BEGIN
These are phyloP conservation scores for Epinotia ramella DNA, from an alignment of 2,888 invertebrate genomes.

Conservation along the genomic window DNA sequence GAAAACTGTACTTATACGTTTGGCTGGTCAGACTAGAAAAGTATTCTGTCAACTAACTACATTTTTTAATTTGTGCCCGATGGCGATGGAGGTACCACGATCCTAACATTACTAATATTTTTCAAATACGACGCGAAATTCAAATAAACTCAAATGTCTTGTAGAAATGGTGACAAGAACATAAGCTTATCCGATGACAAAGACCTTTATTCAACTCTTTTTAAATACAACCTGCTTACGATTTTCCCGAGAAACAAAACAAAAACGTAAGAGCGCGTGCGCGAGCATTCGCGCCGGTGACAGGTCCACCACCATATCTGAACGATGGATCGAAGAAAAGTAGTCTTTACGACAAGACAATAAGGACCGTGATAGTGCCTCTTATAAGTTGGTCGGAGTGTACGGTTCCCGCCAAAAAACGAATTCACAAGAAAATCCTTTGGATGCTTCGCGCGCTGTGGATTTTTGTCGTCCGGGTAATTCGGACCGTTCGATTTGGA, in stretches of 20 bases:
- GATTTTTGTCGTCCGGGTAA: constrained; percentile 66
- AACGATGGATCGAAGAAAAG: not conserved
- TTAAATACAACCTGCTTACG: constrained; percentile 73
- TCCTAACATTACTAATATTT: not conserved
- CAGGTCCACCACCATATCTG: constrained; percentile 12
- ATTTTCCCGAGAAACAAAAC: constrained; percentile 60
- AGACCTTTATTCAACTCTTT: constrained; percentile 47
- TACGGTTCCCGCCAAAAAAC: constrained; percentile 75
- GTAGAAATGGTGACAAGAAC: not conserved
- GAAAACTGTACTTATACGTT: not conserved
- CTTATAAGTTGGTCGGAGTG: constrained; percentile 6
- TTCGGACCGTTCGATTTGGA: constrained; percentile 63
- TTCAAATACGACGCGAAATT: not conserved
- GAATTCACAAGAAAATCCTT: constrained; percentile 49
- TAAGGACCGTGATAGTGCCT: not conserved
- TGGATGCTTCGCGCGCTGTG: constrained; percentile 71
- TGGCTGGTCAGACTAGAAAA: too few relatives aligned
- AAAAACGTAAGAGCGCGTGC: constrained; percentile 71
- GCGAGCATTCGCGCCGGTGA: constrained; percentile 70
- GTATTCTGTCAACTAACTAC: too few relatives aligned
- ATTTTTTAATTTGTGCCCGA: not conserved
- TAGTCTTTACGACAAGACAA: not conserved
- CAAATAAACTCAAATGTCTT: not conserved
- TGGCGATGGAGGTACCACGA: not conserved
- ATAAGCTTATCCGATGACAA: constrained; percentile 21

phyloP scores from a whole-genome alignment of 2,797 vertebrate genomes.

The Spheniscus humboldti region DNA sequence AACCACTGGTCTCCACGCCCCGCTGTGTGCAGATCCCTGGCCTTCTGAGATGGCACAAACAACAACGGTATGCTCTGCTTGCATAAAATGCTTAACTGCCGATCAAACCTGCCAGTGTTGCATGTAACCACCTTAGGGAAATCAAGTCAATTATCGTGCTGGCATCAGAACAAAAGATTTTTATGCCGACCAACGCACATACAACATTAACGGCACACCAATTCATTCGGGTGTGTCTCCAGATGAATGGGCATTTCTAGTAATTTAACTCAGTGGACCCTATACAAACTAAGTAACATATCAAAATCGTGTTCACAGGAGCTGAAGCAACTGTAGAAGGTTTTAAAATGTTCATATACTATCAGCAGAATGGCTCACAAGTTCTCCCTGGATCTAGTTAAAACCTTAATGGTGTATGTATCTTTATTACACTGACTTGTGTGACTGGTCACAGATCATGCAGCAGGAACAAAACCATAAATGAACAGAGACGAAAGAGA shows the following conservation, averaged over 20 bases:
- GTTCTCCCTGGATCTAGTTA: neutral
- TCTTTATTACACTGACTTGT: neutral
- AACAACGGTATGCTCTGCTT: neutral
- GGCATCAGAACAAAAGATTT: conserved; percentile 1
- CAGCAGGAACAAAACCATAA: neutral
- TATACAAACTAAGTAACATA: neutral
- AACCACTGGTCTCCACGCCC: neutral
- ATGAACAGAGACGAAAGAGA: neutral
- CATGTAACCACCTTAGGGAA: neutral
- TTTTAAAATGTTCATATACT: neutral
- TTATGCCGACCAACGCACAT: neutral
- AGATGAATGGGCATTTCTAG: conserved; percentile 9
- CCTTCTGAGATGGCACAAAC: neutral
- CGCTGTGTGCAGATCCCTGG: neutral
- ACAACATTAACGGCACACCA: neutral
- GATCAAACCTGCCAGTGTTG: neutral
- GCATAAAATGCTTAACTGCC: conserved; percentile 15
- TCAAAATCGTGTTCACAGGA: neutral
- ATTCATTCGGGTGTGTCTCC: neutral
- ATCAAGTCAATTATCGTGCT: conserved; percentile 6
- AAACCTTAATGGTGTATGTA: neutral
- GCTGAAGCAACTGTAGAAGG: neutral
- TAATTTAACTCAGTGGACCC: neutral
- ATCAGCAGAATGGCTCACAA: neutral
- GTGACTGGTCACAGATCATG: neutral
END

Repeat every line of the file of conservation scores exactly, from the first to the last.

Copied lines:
These are phyloP conservation scores for Epinotia ramella DNA, from an alignment of 2,888 invertebrate genomes.

Conservation along the genomic window DNA sequence GAAAACTGTACTTATACGTTTGGCTGGTCAGACTAGAAAAGTATTCTGTCAACTAACTACATTTTTTAATTTGTGCCCGATGGCGATGGAGGTACCACGATCCTAACATTACTAATATTTTTCAAATACGACGCGAAATTCAAATAAACTCAAATGTCTTGTAGAAATGGTGACAAGAACATAAGCTTATCCGATGACAAAGACCTTTATTCAACTCTTTTTAAATACAACCTGCTTACGATTTTCCCGAGAAACAAAACAAAAACGTAAGAGCGCGTGCGCGAGCATTCGCGCCGGTGACAGGTCCACCACCATATCTGAACGATGGATCGAAGAAAAGTAGTCTTTACGACAAGACAATAAGGACCGTGATAGTGCCTCTTATAAGTTGGTCGGAGTGTACGGTTCCCGCCAAAAAACGAATTCACAAGAAAATCCTTTGGATGCTTCGCGCGCTGTGGATTTTTGTCGTCCGGGTAATTCGGACCGTTCGATTTGGA, in stretches of 20 bases:
- GATTTTTGTCGTCCGGGTAA: constrained; percentile 66
- AACGATGGATCGAAGAAAAG: not conserved
- TTAAATACAACCTGCTTACG: constrained; percentile 73
- TCCTAACATTACTAATATTT: not conserved
- CAGGTCCACCACCATATCTG: constrained; percentile 12
- ATTTTCCCGAGAAACAAAAC: constrained; percentile 60
- AGACCTTTATTCAACTCTTT: constrained; percentile 47
- TACGGTTCCCGCCAAAAAAC: constrained; percentile 75
- GTAGAAATGGTGACAAGAAC: not conserved
- GAAAACTGTACTTATACGTT: not conserved
- CTTATAAGTTGGTCGGAGTG: constrained; percentile 6
- TTCGGACCGTTCGATTTGGA: constrained; percentile 63
- TTCAAATACGACGCGAAATT: not conserved
- GAATTCACAAGAAAATCCTT: constrained; percentile 49
- TAAGGACCGTGATAGTGCCT: not conserved
- TGGATGCTTCGCGCGCTGTG: constrained; percentile 71
- TGGCTGGTCAGACTAGAAAA: too few relatives aligned
- AAAAACGTAAGAGCGCGTGC: constrained; percentile 71
- GCGAGCATTCGCGCCGGTGA: constrained; percentile 70
- GTATTCTGTCAACTAACTAC: too few relatives aligned
- ATTTTTTAATTTGTGCCCGA: not conserved
- TAGTCTTTACGACAAGACAA: not conserved
- CAAATAAACTCAAATGTCTT: not conserved
- TGGCGATGGAGGTACCACGA: not conserved
- ATAAGCTTATCCGATGACAA: constrained; percentile 21

phyloP scores from a whole-genome alignment of 2,797 vertebrate genomes.

The Spheniscus humboldti region DNA sequence AACCACTGGTCTCCACGCCCCGCTGTGTGCAGATCCCTGGCCTTCTGAGATGGCACAAACAACAACGGTATGCTCTGCTTGCATAAAATGCTTAACTGCCGATCAAACCTGCCAGTGTTGCATGTAACCACCTTAGGGAAATCAAGTCAATTATCGTGCTGGCATCAGAACAAAAGATTTTTATGCCGACCAACGCACATACAACATTAACGGCACACCAATTCATTCGGGTGTGTCTCCAGATGAATGGGCATTTCTAGTAATTTAACTCAGTGGACCCTATACAAACTAAGTAACATATCAAAATCGTGTTCACAGGAGCTGAAGCAACTGTAGAAGGTTTTAAAATGTTCATATACTATCAGCAGAATGGCTCACAAGTTCTCCCTGGATCTAGTTAAAACCTTAATGGTGTATGTATCTTTATTACACTGACTTGTGTGACTGGTCACAGATCATGCAGCAGGAACAAAACCATAAATGAACAGAGACGAAAGAGA shows the following conservation, averaged over 20 bases:
- GTTCTCCCTGGATCTAGTTA: neutral
- TCTTTATTACACTGACTTGT: neutral
- AACAACGGTATGCTCTGCTT: neutral
- GGCATCAGAACAAAAGATTT: conserved; percentile 1
- CAGCAGGAACAAAACCATAA: neutral
- TATACAAACTAAGTAACATA: neutral
- AACCACTGGTCTCCACGCCC: neutral
- ATGAACAGAGACGAAAGAGA: neutral
- CATGTAACCACCTTAGGGAA: neutral
- TTTTAAAATGTTCATATACT: neutral
- TTATGCCGACCAACGCACAT: neutral
- AGATGAATGGGCATTTCTAG: conserved; percentile 9
- CCTTCTGAGATGGCACAAAC: neutral
- CGCTGTGTGCAGATCCCTGG: neutral
- ACAACATTAACGGCACACCA: neutral
- GATCAAACCTGCCAGTGTTG: neutral
- GCATAAAATGCTTAACTGCC: conserved; percentile 15
- TCAAAATCGTGTTCACAGGA: neutral
- ATTCATTCGGGTGTGTCTCC: neutral
- ATCAAGTCAATTATCGTGCT: conserved; percentile 6
- AAACCTTAATGGTGTATGTA: neutral
- GCTGAAGCAACTGTAGAAGG: neutral
- TAATTTAACTCAGTGGACCC: neutral
- ATCAGCAGAATGGCTCACAA: neutral
- GTGACTGGTCACAGATCATG: neutral